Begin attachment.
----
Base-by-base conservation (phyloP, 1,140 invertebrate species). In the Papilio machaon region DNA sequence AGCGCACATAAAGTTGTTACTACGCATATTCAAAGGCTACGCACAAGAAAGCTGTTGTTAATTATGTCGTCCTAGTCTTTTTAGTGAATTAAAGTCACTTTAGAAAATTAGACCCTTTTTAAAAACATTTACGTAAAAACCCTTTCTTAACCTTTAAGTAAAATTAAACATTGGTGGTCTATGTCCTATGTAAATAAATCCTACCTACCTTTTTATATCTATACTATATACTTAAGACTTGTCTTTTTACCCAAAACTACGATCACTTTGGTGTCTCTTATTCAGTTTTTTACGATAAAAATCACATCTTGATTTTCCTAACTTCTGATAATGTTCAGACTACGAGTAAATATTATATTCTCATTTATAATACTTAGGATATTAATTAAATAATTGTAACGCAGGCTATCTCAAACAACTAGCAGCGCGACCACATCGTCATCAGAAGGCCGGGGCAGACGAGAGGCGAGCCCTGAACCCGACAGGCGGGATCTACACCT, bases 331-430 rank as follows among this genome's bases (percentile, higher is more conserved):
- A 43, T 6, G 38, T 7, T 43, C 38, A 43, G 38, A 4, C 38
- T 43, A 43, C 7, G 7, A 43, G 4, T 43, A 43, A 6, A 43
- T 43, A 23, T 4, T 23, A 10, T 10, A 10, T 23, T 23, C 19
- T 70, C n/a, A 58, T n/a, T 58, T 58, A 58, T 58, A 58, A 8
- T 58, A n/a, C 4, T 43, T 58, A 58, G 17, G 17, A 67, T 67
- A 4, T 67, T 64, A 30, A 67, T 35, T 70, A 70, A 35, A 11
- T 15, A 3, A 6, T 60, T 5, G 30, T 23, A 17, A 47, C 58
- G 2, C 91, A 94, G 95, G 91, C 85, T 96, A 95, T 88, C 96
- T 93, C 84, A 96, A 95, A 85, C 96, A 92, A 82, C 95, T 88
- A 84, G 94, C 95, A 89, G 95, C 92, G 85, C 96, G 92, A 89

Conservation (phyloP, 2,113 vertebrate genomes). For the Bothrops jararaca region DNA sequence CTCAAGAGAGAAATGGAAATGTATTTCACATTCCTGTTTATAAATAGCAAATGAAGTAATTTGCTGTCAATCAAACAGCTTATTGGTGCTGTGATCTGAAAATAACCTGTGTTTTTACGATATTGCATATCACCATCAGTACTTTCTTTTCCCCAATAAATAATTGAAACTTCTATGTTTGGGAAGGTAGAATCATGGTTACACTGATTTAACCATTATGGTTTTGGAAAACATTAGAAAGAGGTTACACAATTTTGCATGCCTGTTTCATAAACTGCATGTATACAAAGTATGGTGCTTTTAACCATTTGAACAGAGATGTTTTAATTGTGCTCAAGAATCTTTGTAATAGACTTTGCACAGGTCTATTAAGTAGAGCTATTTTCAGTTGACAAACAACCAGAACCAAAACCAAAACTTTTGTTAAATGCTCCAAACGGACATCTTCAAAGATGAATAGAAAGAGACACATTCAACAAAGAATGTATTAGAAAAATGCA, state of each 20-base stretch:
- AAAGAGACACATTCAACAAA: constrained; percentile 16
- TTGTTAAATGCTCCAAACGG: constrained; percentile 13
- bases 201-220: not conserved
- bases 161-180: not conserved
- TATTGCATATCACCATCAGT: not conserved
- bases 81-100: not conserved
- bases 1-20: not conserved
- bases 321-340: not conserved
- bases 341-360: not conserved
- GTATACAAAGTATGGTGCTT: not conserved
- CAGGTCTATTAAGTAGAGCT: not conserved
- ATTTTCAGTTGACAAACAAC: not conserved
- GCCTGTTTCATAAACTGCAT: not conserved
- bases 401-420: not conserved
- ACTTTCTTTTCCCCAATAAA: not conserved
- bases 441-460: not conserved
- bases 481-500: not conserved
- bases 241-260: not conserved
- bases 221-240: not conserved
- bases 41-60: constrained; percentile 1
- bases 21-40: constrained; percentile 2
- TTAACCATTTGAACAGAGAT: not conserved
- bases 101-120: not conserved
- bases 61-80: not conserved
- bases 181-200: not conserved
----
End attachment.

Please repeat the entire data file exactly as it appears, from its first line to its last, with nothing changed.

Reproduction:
Base-by-base conservation (phyloP, 1,140 invertebrate species). In the Papilio machaon region DNA sequence AGCGCACATAAAGTTGTTACTACGCATATTCAAAGGCTACGCACAAGAAAGCTGTTGTTAATTATGTCGTCCTAGTCTTTTTAGTGAATTAAAGTCACTTTAGAAAATTAGACCCTTTTTAAAAACATTTACGTAAAAACCCTTTCTTAACCTTTAAGTAAAATTAAACATTGGTGGTCTATGTCCTATGTAAATAAATCCTACCTACCTTTTTATATCTATACTATATACTTAAGACTTGTCTTTTTACCCAAAACTACGATCACTTTGGTGTCTCTTATTCAGTTTTTTACGATAAAAATCACATCTTGATTTTCCTAACTTCTGATAATGTTCAGACTACGAGTAAATATTATATTCTCATTTATAATACTTAGGATATTAATTAAATAATTGTAACGCAGGCTATCTCAAACAACTAGCAGCGCGACCACATCGTCATCAGAAGGCCGGGGCAGACGAGAGGCGAGCCCTGAACCCGACAGGCGGGATCTACACCT, bases 331-430 rank as follows among this genome's bases (percentile, higher is more conserved):
- A 43, T 6, G 38, T 7, T 43, C 38, A 43, G 38, A 4, C 38
- T 43, A 43, C 7, G 7, A 43, G 4, T 43, A 43, A 6, A 43
- T 43, A 23, T 4, T 23, A 10, T 10, A 10, T 23, T 23, C 19
- T 70, C n/a, A 58, T n/a, T 58, T 58, A 58, T 58, A 58, A 8
- T 58, A n/a, C 4, T 43, T 58, A 58, G 17, G 17, A 67, T 67
- A 4, T 67, T 64, A 30, A 67, T 35, T 70, A 70, A 35, A 11
- T 15, A 3, A 6, T 60, T 5, G 30, T 23, A 17, A 47, C 58
- G 2, C 91, A 94, G 95, G 91, C 85, T 96, A 95, T 88, C 96
- T 93, C 84, A 96, A 95, A 85, C 96, A 92, A 82, C 95, T 88
- A 84, G 94, C 95, A 89, G 95, C 92, G 85, C 96, G 92, A 89

Conservation (phyloP, 2,113 vertebrate genomes). For the Bothrops jararaca region DNA sequence CTCAAGAGAGAAATGGAAATGTATTTCACATTCCTGTTTATAAATAGCAAATGAAGTAATTTGCTGTCAATCAAACAGCTTATTGGTGCTGTGATCTGAAAATAACCTGTGTTTTTACGATATTGCATATCACCATCAGTACTTTCTTTTCCCCAATAAATAATTGAAACTTCTATGTTTGGGAAGGTAGAATCATGGTTACACTGATTTAACCATTATGGTTTTGGAAAACATTAGAAAGAGGTTACACAATTTTGCATGCCTGTTTCATAAACTGCATGTATACAAAGTATGGTGCTTTTAACCATTTGAACAGAGATGTTTTAATTGTGCTCAAGAATCTTTGTAATAGACTTTGCACAGGTCTATTAAGTAGAGCTATTTTCAGTTGACAAACAACCAGAACCAAAACCAAAACTTTTGTTAAATGCTCCAAACGGACATCTTCAAAGATGAATAGAAAGAGACACATTCAACAAAGAATGTATTAGAAAAATGCA, state of each 20-base stretch:
- AAAGAGACACATTCAACAAA: constrained; percentile 16
- TTGTTAAATGCTCCAAACGG: constrained; percentile 13
- bases 201-220: not conserved
- bases 161-180: not conserved
- TATTGCATATCACCATCAGT: not conserved
- bases 81-100: not conserved
- bases 1-20: not conserved
- bases 321-340: not conserved
- bases 341-360: not conserved
- GTATACAAAGTATGGTGCTT: not conserved
- CAGGTCTATTAAGTAGAGCT: not conserved
- ATTTTCAGTTGACAAACAAC: not conserved
- GCCTGTTTCATAAACTGCAT: not conserved
- bases 401-420: not conserved
- ACTTTCTTTTCCCCAATAAA: not conserved
- bases 441-460: not conserved
- bases 481-500: not conserved
- bases 241-260: not conserved
- bases 221-240: not conserved
- bases 41-60: constrained; percentile 1
- bases 21-40: constrained; percentile 2
- TTAACCATTTGAACAGAGAT: not conserved
- bases 101-120: not conserved
- bases 61-80: not conserved
- bases 181-200: not conserved